Inter-correlation between the items of each factor was examined for internal reliability using Cronbachs’α and values ≥0.7 were considered acceptable [37]. Construct validity was assessed by inter-correlation of the factors, and by correlation of the final total DICARES score to the NORPEQ, the SF-12 and the SHC, using Spearman’s correlation coefficient. Moderate correlation coefficients between 0.30–0.49 were considered satisfactory [38]. Further, for external validity mean score of the final total DICARES score was compared with the mean NORPEQ score for the readmitted and non-readmitted patients, and tested using a two-sample t-test. For comparison with the previously validated NORPEQ questionnaire the total DICARES score was transformed to a 0–100 scale by subtracting one from the mean score of each item and then multiplying with 25. The external validation comprised a multiple stepwise, backward logistic regression analysis including DICARES total score, Charlson Comorbidity Index, sex, and age as independent variables and readmission within 30 days as a binary dependent variable. Missing data in the regression analysis were handled using complete case analysis. Statistical analyses were performed with SPSS version 23.0 (IBM Corp., Armonk, NY). All p-values were two-sided, and values <0.05 were considered statistically significant.


Ethics approval and consent to participate.

This study was conducted in accordance with the Helsinki Declaration [39], and was accepted by the Western Norway Regional Committee for Medical and Health Research Ethics (Ref.: 2013-401b). The study was also approved by the respective hospital managers. Patients involved in the process signed a consent form prior to hospital discharge. Data from the survey, and questionnaires, were stored in a designated server at the hospital.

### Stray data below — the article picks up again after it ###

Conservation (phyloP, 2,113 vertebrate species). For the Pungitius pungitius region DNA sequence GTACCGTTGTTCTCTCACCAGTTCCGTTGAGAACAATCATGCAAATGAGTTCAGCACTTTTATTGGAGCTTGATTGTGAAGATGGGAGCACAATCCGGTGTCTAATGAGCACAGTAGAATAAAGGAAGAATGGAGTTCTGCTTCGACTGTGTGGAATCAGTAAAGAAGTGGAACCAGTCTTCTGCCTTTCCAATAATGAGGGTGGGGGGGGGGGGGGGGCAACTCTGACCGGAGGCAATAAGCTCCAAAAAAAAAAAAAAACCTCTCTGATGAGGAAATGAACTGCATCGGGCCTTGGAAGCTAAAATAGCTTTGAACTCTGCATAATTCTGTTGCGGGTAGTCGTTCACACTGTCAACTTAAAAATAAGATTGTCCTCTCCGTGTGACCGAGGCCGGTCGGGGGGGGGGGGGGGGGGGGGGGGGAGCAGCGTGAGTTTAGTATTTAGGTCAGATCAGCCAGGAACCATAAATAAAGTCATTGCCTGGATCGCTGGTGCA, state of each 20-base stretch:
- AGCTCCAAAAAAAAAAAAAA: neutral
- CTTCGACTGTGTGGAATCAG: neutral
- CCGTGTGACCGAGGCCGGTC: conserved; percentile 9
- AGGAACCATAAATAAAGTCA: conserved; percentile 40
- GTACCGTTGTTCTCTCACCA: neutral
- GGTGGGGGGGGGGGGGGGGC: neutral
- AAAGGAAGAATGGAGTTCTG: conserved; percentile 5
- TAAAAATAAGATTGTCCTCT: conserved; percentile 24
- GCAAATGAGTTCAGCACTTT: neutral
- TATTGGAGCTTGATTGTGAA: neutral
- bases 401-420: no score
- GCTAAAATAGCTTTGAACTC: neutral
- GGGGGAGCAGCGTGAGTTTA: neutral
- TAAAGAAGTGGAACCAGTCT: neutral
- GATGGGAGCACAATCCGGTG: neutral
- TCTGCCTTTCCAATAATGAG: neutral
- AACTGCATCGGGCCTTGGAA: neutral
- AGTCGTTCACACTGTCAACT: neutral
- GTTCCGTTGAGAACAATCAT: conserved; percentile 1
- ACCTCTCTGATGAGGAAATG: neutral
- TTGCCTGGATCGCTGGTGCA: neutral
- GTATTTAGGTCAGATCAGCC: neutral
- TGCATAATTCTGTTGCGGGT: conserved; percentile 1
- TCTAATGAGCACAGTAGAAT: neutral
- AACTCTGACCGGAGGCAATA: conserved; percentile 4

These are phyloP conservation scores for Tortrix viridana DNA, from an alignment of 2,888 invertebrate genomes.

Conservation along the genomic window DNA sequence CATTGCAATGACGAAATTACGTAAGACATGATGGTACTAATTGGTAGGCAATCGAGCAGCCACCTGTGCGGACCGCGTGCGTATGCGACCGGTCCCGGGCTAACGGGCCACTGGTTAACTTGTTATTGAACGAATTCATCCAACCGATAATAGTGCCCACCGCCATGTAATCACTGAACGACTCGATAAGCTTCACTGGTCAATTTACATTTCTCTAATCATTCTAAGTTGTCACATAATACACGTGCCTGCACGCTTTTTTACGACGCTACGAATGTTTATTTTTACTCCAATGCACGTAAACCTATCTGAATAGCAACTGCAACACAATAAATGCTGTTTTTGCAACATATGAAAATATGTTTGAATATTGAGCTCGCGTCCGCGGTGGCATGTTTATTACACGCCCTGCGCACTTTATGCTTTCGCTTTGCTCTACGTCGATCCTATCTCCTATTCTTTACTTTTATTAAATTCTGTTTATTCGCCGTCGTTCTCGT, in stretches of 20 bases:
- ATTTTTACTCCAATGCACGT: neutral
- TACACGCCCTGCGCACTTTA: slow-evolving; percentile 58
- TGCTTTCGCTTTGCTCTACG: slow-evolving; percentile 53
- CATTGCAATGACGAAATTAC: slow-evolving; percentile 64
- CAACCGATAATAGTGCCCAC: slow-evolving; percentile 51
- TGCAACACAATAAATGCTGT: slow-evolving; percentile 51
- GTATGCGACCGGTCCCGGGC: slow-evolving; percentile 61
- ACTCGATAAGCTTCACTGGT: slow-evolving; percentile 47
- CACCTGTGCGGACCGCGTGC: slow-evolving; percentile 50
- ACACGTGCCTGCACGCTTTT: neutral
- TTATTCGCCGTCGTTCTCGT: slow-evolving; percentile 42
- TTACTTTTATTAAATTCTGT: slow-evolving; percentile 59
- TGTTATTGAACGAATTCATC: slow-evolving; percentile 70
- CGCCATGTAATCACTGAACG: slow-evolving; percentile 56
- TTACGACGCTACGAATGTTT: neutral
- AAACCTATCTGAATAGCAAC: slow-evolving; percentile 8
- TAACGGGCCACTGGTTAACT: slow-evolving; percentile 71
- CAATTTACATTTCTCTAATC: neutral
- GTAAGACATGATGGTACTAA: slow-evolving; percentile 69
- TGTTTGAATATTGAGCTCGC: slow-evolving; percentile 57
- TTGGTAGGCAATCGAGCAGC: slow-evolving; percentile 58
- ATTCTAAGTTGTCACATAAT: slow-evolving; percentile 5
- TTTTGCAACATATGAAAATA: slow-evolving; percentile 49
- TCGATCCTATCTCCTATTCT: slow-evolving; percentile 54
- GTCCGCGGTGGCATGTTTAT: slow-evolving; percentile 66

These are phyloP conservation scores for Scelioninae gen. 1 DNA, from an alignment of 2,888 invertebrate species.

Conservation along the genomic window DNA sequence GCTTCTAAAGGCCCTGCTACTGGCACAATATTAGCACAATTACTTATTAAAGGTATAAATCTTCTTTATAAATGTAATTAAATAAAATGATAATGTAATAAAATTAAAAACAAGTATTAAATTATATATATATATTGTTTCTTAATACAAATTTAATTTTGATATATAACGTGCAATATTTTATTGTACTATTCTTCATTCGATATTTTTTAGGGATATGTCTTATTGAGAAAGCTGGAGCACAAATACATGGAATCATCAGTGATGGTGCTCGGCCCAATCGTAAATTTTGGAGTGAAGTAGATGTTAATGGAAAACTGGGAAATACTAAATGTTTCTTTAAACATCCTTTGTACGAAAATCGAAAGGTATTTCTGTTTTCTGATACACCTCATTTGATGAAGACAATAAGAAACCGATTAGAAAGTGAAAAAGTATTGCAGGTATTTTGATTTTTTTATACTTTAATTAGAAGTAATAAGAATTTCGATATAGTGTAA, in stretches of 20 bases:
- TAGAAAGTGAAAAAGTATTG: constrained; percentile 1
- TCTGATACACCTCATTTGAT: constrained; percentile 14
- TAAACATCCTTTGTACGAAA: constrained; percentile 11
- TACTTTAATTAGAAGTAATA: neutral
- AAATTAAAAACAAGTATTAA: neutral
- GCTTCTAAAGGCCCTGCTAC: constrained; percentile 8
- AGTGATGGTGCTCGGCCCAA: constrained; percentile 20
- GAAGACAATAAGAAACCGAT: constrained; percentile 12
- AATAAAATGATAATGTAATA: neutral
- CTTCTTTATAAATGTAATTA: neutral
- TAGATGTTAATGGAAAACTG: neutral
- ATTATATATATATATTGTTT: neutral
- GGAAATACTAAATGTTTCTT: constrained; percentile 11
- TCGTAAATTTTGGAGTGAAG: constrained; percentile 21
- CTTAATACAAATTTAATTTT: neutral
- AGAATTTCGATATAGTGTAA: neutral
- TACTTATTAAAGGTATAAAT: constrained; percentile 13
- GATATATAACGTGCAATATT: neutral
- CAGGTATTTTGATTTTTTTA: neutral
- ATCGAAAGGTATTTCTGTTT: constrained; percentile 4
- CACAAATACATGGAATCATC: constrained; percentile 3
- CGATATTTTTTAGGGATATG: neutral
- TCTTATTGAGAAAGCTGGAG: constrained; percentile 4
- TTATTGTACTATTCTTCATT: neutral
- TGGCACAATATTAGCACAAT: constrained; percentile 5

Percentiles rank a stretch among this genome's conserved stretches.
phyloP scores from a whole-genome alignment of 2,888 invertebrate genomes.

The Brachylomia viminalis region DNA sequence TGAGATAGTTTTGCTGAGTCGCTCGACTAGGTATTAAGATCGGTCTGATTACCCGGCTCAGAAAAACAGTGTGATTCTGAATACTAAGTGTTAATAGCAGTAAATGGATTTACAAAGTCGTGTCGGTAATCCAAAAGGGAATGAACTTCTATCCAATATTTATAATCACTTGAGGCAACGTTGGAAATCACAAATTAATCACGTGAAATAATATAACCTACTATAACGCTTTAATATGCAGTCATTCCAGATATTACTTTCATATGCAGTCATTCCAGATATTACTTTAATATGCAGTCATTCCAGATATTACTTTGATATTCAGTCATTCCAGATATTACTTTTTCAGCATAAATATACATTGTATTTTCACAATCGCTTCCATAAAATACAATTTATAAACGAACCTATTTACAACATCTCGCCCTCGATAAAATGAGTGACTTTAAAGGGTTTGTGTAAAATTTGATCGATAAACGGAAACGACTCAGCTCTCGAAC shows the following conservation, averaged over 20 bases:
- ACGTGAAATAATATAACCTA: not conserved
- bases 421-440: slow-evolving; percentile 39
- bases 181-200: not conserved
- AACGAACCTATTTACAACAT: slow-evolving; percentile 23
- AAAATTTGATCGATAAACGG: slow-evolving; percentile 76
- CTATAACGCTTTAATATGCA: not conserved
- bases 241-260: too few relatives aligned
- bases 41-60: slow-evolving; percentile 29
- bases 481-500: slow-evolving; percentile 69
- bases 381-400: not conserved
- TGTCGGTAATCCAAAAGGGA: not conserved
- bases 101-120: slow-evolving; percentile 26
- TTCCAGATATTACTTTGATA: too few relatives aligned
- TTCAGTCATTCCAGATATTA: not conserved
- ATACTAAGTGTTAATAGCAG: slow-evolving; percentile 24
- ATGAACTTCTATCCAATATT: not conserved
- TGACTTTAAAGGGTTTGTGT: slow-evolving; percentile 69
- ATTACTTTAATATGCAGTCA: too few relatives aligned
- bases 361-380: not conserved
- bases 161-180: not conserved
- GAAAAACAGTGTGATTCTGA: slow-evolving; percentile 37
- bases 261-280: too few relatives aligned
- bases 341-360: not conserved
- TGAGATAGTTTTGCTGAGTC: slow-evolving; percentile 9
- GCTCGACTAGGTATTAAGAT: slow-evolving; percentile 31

Study sample

A flow chart of the recruitment to the study is shown in Fig 1. Initially, a total of 798 patients were eligible for inclusion and 419 of the 498 patients who met the inclusion criteria consented to participate. Of these 270 returned completed questionnaires, yielding a response rate of 64.4%.

Fig 1. Flow chart of patient inclusion in the study.

Elderly inpatients (≥65) were recruited from five medical wards and one orthopaedic ward at Haukeland University Hospital, Bergen, Norway.

Patient characteristics.

The mean age of participants was 77.1 year (SD 7.2; range 65–98), and men accounted 57.8% of the sample (Table 2). The mean length of hospital stay was 8.3 days (SD 8.8; range 2–80; median 6.0) and 90% of the patients were discharged from medical wards. Fifty-one percent of the patients had more than three diagnoses, and the mean Charlson Comorbidity Index was 1.61 (SD 1.5). Seventy-two patients (26.7%) were readmitted to hospital within 30 days after discharge. The mean age for non-responders (n = 228) was 78.8 years (range: 65–94), and did not deviate significantly from the responders. There were significantly fewer men among non-responders than responders (34.4% versus 57.8%, p <0.001).

Table 2. Characteristics of the participants included from Haukeland University Hospital, Bergen, Norway.